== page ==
Oriini Kaipara’s 6 Tattoos & Their Meanings

Oriini Kaipara is a New Zealand-based journalist and translator who made the headlines in 2019 by becoming the first person with a face tattoo (Moko Kauae) to host the prime-time news. Such types of tattoos are highly sacred and are usually inked to present the culture and heritage. She has got several other similar tattoos on her body, representing her Maori culture. Let’s scroll further to know the details. Oriini Kaipara Tattoos

1. ‘Moko Kauae’ Tattoo

Oriini Kaipara-Moko Mauae-Tattoo

Tattoo: ‘Moko Kauae’ tattoo on her chin.

Meaning: Oriini Kaipara grabbed the attention of people from all over the world by becoming the first New Zealand journalist with the ‘Moko Kauae’ tattoo on her chin to host the prime-time news in 2019. Usually, these types of tattoos are worn by New Zealand’s Māori women to represent their culture and heritage. She got this tattoo inked in January 2019 after a DNA test in 2017 revealing that she is 100% Maori. On January 6, 2019, she uploaded the pictures of the tattooing process on her Instagram handle with the caption,

Taonga Tuku Iho 💛 E tuku tonu nei”

In English, it means,

Living Heritage 💛 Ongoing”


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A post shared by Oriini Kaipara (@oriinz)

A Moko Kauae tattoo represents the women’s whanau, and the authority, responsibility, status, and commitment towards the traditions, culture, and heritage. In an interview in December 2019, she explained her experience of getting this tattoo. She said,

I drove down to Te Teko, in the Bay of Plenty, where my dad’s side comes from. We went to my marae Kokohinau and met artist Turumakina ‘Tu’ Duley, who is also a distant relative. I love his work and he’s been doing it for quite some time. He did a full facial moko on Mark Kopua, who is well-known in Maoridom for his own work and was Tu’s teacher. There was a big uproar about her getting one as a pakeha woman, and her Maori husband giving her permission. I’m not a judgemental person so I didn’t want to throw stones at something I didn’t know. But it got me thinking. “It sparked the desire in me to get a moko kauae. Before that, I was actually anti-getting one for myself. There was no way in hell. t was more of a shock to my inner circles when they found out – and they didn’t believe I’d go through it. I was wary of what it would mean if I got one. I thought, ‘Why do I deserve it and why should I have it if they don’t? For me, a moko is a mark of huge honour and a mark of prestige, and with that comes huge responsibility. It signals a commitment to my whakapapa, iwi, marae and language. I took my eldest daughter with me. I’d originally asked for the traditional chisel, but Tu said it would hurt way more and take a lot longer, so he did it with the gun. I was so glad he talked me out of that. There were lots of tears and I think I had the most, but they weren’t from pain. It was more the spiritual connection and the honour because in my generation, I’m the first person to get it. There have been a lot of well-wishers and positive vibes. Having a moko doesn’t change who I am and it means much more than a tattoo on my face. It helps anchor me because it reminds me of who I am.”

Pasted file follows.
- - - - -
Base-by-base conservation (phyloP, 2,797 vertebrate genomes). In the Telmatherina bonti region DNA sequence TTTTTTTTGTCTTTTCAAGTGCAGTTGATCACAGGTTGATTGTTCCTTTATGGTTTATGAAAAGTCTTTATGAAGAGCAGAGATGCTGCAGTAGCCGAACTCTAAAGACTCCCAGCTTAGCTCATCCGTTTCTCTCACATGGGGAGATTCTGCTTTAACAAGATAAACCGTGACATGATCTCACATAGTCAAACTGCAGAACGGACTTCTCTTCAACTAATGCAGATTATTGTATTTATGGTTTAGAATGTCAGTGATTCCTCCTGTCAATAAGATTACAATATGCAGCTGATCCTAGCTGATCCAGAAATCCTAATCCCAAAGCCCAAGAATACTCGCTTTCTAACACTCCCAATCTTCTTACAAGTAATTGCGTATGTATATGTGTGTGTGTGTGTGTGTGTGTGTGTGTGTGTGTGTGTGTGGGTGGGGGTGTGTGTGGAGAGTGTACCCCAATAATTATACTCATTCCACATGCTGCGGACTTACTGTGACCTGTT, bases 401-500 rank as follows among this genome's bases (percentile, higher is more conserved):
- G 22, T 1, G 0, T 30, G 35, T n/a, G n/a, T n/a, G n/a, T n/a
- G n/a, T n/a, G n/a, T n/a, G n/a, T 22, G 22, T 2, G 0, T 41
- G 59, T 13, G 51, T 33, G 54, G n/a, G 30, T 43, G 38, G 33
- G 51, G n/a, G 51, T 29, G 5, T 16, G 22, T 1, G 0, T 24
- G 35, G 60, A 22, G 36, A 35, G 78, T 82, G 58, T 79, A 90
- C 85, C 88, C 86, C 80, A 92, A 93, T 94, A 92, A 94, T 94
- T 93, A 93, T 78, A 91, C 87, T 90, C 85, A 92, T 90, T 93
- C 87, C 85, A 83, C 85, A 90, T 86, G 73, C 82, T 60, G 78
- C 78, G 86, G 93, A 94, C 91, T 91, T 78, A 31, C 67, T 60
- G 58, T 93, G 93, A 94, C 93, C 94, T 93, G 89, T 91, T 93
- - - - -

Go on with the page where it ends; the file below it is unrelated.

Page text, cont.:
In one of her interviews with New Zealand news website, Stuff, she said,

It’s really exciting. I’m really enjoying it. I’m not speechless, but it’s a buzz. I am proud of how far I’ve come in being able to anchor 6 pm right now. It’s definitely a step forward, and a step-up. If there was a goal for me, it would be anchoring prime-time news, and that’s happened. ‘m very much aware that I’m the first [with moko kauae] to anchor a six o’clock primetime news bulletin. That is always at the back of my mind, that every step I make is like breaking through a glass ceiling. It’s breaking new ground for us as Māori, but also for people of colour. Whether you’ve got a moko kauae or not.”

2. ‘Traditional Maori’ Tattoo

Oriini Kaipara-Maori Tattoo

Tattoo: ‘Maori’ tattoo on her wrists.

Meaning: The Maori tattoos are usually worn by the people of Maori culture to represent their heritage and culture. They are also called Tā moko tattoo which represents the art and culture of Maori heritage. Such tattoos are considered highly sacred and often represent culture, power, social status, respect, authority, and rank.

3. ‘Maori’tattoo on her left hand

Oriini Kaipara-Maori

4. ‘Traditional Tribal’ tattoo on her lower back

Oriini Kaipara-Tattoo

Meaning: This tattoo also symbolizes status, culture, traditions, heritage, power, and family traditions.

5. Tattoo on her back

Back Tattoo-Oriini Kaipara

Meaning: This tattoo is also a form of Maori culture tattoo.

6. Tattoo on her back

Tattoo on back of Oriini Kaipara

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